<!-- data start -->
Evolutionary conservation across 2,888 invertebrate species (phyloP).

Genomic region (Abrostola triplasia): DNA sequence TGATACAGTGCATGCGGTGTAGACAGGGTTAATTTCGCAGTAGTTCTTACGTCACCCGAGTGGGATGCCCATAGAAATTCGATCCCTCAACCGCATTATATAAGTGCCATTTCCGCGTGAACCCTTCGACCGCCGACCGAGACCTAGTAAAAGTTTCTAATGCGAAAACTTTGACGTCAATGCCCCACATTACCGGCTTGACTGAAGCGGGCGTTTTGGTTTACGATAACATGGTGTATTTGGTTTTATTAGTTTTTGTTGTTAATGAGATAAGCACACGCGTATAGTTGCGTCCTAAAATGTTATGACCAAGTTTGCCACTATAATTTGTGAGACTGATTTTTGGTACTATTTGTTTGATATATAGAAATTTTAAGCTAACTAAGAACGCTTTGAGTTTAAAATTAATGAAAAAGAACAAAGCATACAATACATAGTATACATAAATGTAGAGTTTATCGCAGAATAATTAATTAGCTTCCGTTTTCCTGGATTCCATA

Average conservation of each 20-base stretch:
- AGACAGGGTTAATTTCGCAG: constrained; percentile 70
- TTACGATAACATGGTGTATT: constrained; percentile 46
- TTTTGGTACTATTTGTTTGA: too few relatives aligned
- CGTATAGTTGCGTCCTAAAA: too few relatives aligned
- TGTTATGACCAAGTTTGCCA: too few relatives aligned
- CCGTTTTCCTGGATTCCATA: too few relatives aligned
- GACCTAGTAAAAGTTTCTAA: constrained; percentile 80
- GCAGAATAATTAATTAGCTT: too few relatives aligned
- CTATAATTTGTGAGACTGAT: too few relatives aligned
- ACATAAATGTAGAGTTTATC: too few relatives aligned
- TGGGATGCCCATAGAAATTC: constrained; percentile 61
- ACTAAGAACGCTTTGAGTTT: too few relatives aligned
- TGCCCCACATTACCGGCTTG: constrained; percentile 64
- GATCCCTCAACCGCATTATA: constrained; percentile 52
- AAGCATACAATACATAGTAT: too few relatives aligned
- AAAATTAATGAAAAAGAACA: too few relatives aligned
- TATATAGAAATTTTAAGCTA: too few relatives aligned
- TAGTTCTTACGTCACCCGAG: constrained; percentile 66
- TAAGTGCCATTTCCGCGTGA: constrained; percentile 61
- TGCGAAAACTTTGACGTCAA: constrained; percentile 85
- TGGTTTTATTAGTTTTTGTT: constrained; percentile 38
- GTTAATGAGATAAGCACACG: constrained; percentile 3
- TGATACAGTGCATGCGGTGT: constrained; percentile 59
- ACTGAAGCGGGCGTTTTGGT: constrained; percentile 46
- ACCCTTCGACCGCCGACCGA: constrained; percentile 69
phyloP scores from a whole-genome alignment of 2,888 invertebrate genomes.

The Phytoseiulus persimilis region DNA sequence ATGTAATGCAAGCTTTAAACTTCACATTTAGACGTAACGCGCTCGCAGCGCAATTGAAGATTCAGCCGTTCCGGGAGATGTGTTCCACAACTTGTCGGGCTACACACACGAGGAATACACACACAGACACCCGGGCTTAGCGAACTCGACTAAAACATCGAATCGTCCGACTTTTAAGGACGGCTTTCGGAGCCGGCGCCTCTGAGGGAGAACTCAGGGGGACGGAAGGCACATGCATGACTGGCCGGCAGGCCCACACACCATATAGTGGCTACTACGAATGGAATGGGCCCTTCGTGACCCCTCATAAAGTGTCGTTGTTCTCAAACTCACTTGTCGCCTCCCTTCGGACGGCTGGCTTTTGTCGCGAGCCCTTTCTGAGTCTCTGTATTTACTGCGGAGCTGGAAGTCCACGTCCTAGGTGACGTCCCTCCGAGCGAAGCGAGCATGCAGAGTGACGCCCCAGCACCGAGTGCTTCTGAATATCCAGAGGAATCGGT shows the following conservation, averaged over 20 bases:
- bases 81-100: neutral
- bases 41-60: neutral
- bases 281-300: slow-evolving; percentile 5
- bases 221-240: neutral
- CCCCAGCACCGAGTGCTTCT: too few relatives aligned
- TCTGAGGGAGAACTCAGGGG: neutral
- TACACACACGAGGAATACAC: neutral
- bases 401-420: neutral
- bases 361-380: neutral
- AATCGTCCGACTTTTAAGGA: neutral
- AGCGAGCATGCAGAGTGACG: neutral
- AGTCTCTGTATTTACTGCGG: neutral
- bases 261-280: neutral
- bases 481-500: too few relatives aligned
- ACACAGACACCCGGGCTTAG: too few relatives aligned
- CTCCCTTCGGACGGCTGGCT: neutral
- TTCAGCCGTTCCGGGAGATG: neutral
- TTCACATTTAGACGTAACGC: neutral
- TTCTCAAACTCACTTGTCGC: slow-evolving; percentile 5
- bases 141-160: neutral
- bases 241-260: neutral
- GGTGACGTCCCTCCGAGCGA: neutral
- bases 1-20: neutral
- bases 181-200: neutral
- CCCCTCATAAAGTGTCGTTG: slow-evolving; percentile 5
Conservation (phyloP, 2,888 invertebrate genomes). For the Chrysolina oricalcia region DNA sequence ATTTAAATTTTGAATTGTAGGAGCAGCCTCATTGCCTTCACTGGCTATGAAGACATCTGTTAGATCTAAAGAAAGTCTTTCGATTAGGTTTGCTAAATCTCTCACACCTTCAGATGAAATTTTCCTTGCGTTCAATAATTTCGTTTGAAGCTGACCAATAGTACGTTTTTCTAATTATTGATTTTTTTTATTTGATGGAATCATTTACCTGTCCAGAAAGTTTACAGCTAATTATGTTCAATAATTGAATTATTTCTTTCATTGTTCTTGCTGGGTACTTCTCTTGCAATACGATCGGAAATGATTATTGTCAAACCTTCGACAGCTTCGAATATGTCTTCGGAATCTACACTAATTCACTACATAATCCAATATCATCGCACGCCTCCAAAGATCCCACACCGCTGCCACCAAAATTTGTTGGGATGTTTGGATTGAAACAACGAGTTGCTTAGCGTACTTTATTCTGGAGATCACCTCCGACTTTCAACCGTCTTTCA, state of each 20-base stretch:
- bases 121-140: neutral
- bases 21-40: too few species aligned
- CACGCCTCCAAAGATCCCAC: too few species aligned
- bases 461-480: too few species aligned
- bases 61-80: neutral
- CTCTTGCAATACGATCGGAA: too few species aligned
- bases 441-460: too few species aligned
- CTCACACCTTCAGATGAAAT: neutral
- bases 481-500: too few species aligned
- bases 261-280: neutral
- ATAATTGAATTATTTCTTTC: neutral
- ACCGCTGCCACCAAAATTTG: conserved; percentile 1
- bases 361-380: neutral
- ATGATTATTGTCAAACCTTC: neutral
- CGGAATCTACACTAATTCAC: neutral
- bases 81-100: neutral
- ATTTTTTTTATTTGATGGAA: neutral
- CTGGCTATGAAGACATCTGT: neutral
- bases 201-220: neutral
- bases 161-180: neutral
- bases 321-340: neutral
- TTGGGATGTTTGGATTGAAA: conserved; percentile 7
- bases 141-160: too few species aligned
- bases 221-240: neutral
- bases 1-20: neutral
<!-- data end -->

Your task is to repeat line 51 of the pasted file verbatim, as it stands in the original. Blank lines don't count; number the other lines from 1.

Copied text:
- bases 241-260: neutral